Being unique among the world’s religions for being so closely connected with Witchcraft, Wicca will appear in both a Supernatural/Magickal context, as well as in a more Mundane Real People in the Real World category. It is found in the latter circumstance in its first Hollywood depiction, 1991′s The Doors; in Wicca’s “Coming Out” film, 1996′s The Craft, however, we discover Wicca as a means towards levitation, shape-shifting, exploding things with one’s mind, and magickally changing traffic lights- in other words, as a Magickal/Supernatural Adventure story.
In the first of the television industry’s explorations of Wicca, we find the same dichotomy. The X-Files first incorporated Wicca into a November, 1996, episode, covered by Laura in a previous post, Witchcraft on the X-Files and the Broader Picture. (We see that 1996 was a notable year for Wicca Consciousness and American Pop-Culture.) Wicca also became an element in two extremely popular shows of the latter ’90s and early ’00s- Charmed (which ran from 1998-2006) and Buffy the Vampire-Slayer (1997-2003). As both of these shows fall into the Magickal/Supernatural variety, the Wicca in them tended to involve telekinesis, teleportation, the occasional descent into Dark Side madness, and fending off nasty Demons and Vampires.
Exciting stuff, but not exactly “of the Real World.” A short-lived series Three Moons Over Milford (which ran on ABC Family for eight episodes in 2006) provides the distinction of introducing the first recurring, realistic (non-vampire-fighting) Wiccan character into an American television series.
The fascinating premise of Three Moons was that an asteroid had recently struck the moon, splitting it into three “moon chunks,” parts of which have begun to crash suddenly and alarmingly into Earth’s atmosphere. The inhabitants of Milford, Vt., therefore live in a world that literally may come crashing down on them at any moment; as the show’s theme song expresses it: “If the sky is falling- I’m living for today.” Characters talk of “moons things” (as in, “Is this a Moons Thing?”), by which they mean an existential lunacy that sometimes erupts as people act out impulses and desires which they would have otherwise suppressed. As one character says, “They redefined ‘crazy’ when the moon split,” and as another puts it: “It’s a different world; there are three moons up there now.” Of course, some folks manage to be adaptable: “If one moon was romantic, three must be phantasmagorical!”
It is all an exceedingly fascinating premise; unfortunately the execution seldom rose above a kind of lame, forced “whackiness” that could grow irritating. (Hey- an elderly lady on a motorcycle! Good for you, madam- live for today! What! A woman who waters her flowers in the nude! I guess with the world possibly ending, why not bond with your plants as equal Creatures of Nature. There is what looks at first glance like a same-sex couple emerging from a church. How genuinely transgressive for ABC Family! Wait- closer inspection reveals that they are a heterosexual, cross-dressed couple- she wears a tuxedo and he has on a wedding-dress. You madcaps! Who has time for gender-conformity with the sky falling!?)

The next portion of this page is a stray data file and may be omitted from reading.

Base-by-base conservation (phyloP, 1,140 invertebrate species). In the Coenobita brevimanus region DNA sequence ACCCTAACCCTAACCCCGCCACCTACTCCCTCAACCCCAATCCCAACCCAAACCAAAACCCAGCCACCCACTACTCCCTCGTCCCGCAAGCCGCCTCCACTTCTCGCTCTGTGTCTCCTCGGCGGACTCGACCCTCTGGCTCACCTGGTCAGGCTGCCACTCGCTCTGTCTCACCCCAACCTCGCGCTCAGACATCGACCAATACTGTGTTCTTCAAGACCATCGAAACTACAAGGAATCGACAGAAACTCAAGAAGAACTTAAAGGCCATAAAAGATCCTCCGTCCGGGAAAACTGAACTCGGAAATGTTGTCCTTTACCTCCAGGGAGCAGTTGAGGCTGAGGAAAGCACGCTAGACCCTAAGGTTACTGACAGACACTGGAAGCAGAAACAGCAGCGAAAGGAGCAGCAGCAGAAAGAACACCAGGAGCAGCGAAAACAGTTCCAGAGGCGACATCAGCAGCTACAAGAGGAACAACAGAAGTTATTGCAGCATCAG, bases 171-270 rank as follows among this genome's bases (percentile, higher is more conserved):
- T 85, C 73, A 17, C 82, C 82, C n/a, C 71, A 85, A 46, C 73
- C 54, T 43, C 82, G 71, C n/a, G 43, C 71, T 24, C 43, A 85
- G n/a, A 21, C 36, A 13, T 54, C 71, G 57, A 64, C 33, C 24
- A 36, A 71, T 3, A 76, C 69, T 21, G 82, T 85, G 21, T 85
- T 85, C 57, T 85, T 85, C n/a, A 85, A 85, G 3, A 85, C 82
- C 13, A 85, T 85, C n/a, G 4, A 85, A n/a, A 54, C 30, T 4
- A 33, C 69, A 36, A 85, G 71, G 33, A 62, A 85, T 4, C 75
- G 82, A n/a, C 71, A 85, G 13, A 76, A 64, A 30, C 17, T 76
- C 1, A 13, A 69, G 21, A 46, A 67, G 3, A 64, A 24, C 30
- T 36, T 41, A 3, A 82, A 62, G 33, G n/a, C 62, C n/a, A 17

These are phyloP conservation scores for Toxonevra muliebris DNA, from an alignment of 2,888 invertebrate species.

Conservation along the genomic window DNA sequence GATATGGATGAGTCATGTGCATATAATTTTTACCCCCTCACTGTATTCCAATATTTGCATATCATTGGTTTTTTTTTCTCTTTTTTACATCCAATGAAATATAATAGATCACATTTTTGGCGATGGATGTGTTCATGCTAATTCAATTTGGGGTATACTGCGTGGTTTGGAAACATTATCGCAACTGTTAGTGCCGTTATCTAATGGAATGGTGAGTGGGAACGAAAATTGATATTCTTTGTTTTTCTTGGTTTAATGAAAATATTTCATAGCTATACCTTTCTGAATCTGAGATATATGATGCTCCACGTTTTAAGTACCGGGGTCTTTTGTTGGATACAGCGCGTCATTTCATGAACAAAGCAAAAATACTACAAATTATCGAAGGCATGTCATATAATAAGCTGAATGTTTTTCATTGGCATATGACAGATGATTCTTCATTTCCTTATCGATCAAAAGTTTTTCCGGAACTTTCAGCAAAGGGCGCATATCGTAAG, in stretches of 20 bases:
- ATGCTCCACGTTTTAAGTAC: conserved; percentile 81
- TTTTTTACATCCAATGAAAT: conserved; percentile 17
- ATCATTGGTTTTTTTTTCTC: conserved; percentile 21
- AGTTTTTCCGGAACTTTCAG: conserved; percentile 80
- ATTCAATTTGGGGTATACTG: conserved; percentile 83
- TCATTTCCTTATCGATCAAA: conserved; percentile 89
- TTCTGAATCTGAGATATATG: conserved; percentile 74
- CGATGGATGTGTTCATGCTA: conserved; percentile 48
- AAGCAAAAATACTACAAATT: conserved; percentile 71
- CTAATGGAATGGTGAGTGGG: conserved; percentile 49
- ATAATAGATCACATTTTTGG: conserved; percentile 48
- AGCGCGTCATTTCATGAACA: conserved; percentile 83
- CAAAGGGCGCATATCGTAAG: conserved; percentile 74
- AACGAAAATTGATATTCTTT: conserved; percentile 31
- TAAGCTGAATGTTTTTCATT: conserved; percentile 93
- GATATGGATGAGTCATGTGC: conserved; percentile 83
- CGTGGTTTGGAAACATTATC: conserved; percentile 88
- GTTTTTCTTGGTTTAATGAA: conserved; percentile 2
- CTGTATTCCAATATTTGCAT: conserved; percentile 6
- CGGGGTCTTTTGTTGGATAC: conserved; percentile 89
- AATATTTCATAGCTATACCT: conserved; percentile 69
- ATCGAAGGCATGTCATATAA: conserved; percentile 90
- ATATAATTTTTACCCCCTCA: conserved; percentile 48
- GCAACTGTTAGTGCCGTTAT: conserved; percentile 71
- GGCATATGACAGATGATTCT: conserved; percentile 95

The show’s biggest plus was its star Elizabeth McGovern, a graceful, interesting, and always watchable actress. Of interest to Neo-Pagans was the character of her daughter: the Teen Wiccan Lydia (played by the adorable Teresa Celentano).
In the Pilot, we first meet Lydia in the company of two Wiccan school-chums, making a trio of teen-aged Witches. As the girls are supposed to be decorating the school gym for a big dance, the camera approaches them through a curtain of gauze-streamers, while we discover that they have painted a Circle with a Pentacle upon the gym-floor and decorated it with candles, the air charged with incense. The girls comment upon how “PlanetWicca.com” has advised orange to be the best color to “bring the moons together,” and then initiate their chant: “Moons of Three- Let there Be- One Full Moon.”
They all three then pop their hoodies (I kind of get a kick out of this- Wicca meaning, I guess, pop your hoodie first), and the other two watch as Lydia pours way-more-than-is-necessary lighter-fluid into their cauldron. A brief match, and- poof! They are all sitting in great trepidation as a column of flame spurts up to the ceiling.
First lesson from Three Moons Over Milford regarding Wiccan practice- do NOT go nuts with the fire-accelerant!
Next thing you know- there is a raging fire at the school-house and Lydia is in serious trouble with her mom (Elizabeth McGovern): “You burned down the school doing WITCHCRAFT? We’re Methodists!”